Throw Away Your Telescreen!

the truth is always subversive

Voices of Resistance, in Algeria and Iraq

Posted by Dave (The Void) on October 1, 2007

La Bataille d’Algiers

In this vivid 1966 film (121 mins, in French and Arabic with English subtitles), Gillo Portecorvo puts a human face on the resistance movement that drove the French out of Algeria.

The film enjoyed a special showing at the Pentagon in Summer 2003, advertised as follows:

How to win a battle against terrorism and lose the war of ideas. Children shoot soldiers at point-blank range. Women plant bombs in cafes. Soon the entire Arab population builds to a mad fervor. Sound familiar? The French have a plan. It succeeds tactically, but fails strategically. To understand why, come to a rare showing of this film.

… which, strangely enough, brings me to Iraq.

Hidden Facts: a message from the Iraqi Resistance

Purporting to be the work of the Resistance group 1920 Revolution Brigades, this is an insightful and compelling video (16 mins) with surprisingly high production values. I can’t guarantee it’s real, but I can guarantee it’s worth watching.

(click here to watch both parts)

Transcript in English and Arabic available here.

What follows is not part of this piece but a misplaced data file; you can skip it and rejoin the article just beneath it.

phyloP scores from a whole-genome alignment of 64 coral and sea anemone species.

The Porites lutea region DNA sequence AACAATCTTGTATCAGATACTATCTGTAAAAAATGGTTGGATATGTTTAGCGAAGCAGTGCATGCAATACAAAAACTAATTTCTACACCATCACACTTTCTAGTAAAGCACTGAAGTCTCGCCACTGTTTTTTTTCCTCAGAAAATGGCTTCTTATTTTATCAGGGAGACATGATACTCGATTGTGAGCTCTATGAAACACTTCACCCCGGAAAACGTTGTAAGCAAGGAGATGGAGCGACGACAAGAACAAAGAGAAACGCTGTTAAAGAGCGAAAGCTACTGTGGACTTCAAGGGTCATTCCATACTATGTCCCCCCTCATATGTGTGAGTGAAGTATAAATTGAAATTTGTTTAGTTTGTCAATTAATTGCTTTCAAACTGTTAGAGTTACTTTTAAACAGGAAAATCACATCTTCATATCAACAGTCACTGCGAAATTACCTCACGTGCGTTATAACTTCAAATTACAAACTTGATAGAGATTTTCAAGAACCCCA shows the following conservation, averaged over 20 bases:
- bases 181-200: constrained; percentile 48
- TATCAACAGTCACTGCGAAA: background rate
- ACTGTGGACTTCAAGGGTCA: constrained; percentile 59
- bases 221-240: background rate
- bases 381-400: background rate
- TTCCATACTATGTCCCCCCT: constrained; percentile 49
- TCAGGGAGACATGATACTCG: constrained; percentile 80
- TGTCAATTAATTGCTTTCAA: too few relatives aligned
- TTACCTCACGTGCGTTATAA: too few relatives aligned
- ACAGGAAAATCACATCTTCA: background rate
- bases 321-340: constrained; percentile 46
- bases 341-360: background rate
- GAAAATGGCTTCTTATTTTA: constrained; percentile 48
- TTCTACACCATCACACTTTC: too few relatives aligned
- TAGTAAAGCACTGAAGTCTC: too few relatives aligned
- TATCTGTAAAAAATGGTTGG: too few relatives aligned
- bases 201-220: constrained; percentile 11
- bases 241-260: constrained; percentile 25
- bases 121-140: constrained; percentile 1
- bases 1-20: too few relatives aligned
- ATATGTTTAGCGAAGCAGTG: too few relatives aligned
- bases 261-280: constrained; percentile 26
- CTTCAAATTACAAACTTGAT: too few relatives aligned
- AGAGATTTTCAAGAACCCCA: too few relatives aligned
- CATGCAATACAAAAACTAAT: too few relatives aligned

2 Responses to “Voices of Resistance, in Algeria and Iraq”

  1. I’d heard about “Battle of Algiers” for YEARS and finally, thanks to a little anarchist book shop that rented movies, was able to see it. I was stunned at the realism that Portecorvo was able to impart, a documentary-type feel that a film like “Syrianna” didn’t come close to. “Algiers” should be essential viewing for film students and also students of history who need to see the true face of imperialism…and those who struggle mightily to oppose it.

  2. Dave On Fire said

    Hi Cliff,

    I really liked Syriana, actually, but I agree that it’s a very different film. It looks at how individuals get caught up and exploited in tangled plots, and while it’s polemic it’s also fairly disempowering. Algiers does have more of a documentary feel, but it also shows the power of a community in motion; for all the torture and the terrorism, I think it’s a broadly positive film. Essential viewing, I concur (and I’d be interested in what the Pentagon said they would have done differently).

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